The formula for the budget constraint line would be:\(P_1 \times Q_1 + P_2 \times Q_2 = I\)Let's plot this equation to see the budget constraint line graph!

Figure 3 above shows a general budget constraint line graph that works for any two goods with any prices and any given income. The general slope of the budget constraint is equal to the ratio of the two product prices \(-\frac{P_1}{P_2}\).

The budget constraint line intersects the vertical axis at point \(\frac{I}{P_2}\); the horizontal axis intersection point is \(\frac{I}{P_1}\). Think about it: when the budget constraint intersects the vertical axis, you are spending all your income on good 2, and that is exactly the coordinate of that point! Conversely, when the budget constraint intersects the horizontal axis, you are spending all your income on good 1, and so the intersection point in units of that good is your income divided by the price of that good!

**Want to explore more?Check out our article:**- Budget Constraint Graph.

Let's go over an example of a budget constraint!Imagine Anna, who has a weekly income of $100. She can spend this income on either food or clothing. The price of food is $1 per unit, and the price of clothing is 2$ per unit.As the budget constraint line represents a few of the consumption combinations that would take up her entire income, we can construct the following table.

Market Basket | Food (units) | Clothing (units) | Total Expenditure ($) |

A | 0 | 50 | $100 |

B | 40 | 30 | $100 |

C | 80 | 10 | $100 |

D | 100 | 0 | $100 |

Table 2 - Consumption combinations example

Table 2 above shows the possible market baskets A, B, C, and D that Anna can choose to spend her income on. If she buys basket D, she spends all her income on food. Conversely, if she purchases basket A, she spends all her income on clothing and has nothing left to buy food, as clothing per unit costs $2. Market baskets B and C are possible intermediate consumption baskets between the two extremes.

Note that there are more consumption baskets that exist along the budget constraint for all the possible combinations of food and clothing. We chose 4 market baskets for illustrative purposes.

Let's plot Anna's budget constraint!

Figure 4 above shows Anna's weekly budget constraint for food and clothing. Points A, B, C, and D represent the consumption bundles from Table 2.

What would the equation of Anna's budget constraint line be?

Let's denote the food price as \(P_1\) and the quantity that Anna chooses to buy weekly as \(Q_1\). Let the clothing price be \(P_2\), and the quantity of clothing that Anna chooses \(Q_2\). Anna's weekly income is fixed and denoted by \(I\).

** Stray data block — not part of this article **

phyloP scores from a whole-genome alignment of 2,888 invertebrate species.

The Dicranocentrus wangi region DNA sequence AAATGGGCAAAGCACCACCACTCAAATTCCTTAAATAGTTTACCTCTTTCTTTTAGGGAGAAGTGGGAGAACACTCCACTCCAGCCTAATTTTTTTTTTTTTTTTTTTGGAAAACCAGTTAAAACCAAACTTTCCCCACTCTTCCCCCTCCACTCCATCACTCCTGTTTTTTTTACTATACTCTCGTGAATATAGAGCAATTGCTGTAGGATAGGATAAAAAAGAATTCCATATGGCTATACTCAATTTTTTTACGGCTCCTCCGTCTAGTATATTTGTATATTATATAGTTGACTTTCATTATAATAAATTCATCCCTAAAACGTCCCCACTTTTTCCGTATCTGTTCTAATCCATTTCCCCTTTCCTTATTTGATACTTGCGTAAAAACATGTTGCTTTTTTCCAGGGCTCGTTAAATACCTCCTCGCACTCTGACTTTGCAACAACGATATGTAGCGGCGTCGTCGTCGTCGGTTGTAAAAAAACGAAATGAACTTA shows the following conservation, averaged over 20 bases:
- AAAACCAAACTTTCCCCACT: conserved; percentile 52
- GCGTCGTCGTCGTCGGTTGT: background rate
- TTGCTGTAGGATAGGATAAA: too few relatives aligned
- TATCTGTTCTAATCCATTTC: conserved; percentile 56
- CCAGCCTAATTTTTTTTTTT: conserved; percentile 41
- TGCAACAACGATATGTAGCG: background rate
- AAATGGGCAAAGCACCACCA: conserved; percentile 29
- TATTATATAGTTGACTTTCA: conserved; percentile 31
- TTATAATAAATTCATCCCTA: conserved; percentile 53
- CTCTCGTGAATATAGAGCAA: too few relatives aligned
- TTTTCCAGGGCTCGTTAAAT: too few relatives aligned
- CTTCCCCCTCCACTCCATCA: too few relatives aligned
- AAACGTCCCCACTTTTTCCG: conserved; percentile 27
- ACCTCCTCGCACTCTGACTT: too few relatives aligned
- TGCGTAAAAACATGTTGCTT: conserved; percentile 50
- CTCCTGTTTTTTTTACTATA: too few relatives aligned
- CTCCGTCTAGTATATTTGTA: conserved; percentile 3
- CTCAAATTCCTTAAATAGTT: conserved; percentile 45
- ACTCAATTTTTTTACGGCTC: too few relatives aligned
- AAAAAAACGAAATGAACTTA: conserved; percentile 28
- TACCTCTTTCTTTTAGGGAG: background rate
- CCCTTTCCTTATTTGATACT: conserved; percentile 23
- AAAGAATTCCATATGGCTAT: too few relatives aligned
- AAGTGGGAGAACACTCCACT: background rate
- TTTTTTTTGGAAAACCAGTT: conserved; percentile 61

The general formula for the budget constraint:\(P_1 \times Q_1 + P_2 \times Q_2 = I\)

Anna's budget constraint:

\(\$1 \times Q_1 + \$2 \times Q_2 = \$100\)

Simplifying:

\(Q_1 + 2 \times Q_2 = 100\)

What would the slope of Anna's budget constraint be?

We know the slope of the line is the ratio of the prices of the two goods:

\(Slope=-\frac{P_1}{P_2}=-\frac{1}{2}\).

We can also check the slope by re-arranging the equation in terms of \(Q_2\):

\(Q_1 + 2 \times Q_2 = 100\)

\(2 \times Q_2= 100 - Q_1\)

\(Q_2= \frac{1}{2} \times(100 - Q_1)\)

\(Q_2= 50-\frac{1}{2} Q_1\)

The coefficient in front of \(Q_1\) is equal to \(-\frac{1}{2}\) which is the same as the slope of the budget line!

**We bet we got you hooked on these topics!**

**Why not check out:**

- Income and substitution effects;

- Marginal Rate of Substitution;

- Revealed preferences.

- A
**budget constraint**is a constraint imposed on consumer choice by their limited budget. - A
**budget constraint line**shows all the combinations of goods a consumer can purchase given that they spend all their budget that was allocated for these particular goods. - A
**budget set**is a set of possible consumption bundles given specific prices and a particular budget constraint. - The general formula for the budget constraint:\(P_1 \times Q_1 + P_2 \times Q_2 = I\)
- The slope of the budget line is the ratio of the prices of the two goods:
\(Slope=-\frac{P_1}{P_2}=-\frac{1}{2}\).

The general formula for the budget constraint is:

P1 * Q1 + P2 * Q2 = I

Ultimately, limited incomes are the primary cause of budget constraints.

What is the marginal rate of substitution?

The marginal rate of substitution is the maximum amount of a certain good an individual is willing to exchange for receiving an additional unit of another good.

One of the critical assumptions of the marginal rate of substitution hypothesis is that trade-offs made between two items that an individual substitutes for one another does ________ their utility.

not affect

What's the indifference curve?

An** **indifference curve is a kind of graph that is used to illustrate the many combinations of two distinct goods that provide consumers with the same level of utility and pleasure.

What's the relationship between the MRS and the indifference curve?

The marginal rate of substitution is the slope of the indifference curve.

Why is the indifference curve not a straight line?

That's because the marginal rate of substitution is not equal at all points of the indifference curve.

When an individual moves from consuming 10 units of coffee and 1 unit of pepsi, to consuming 5 units of coffee and 2 units of pepsi, the MRS equals ______ .

5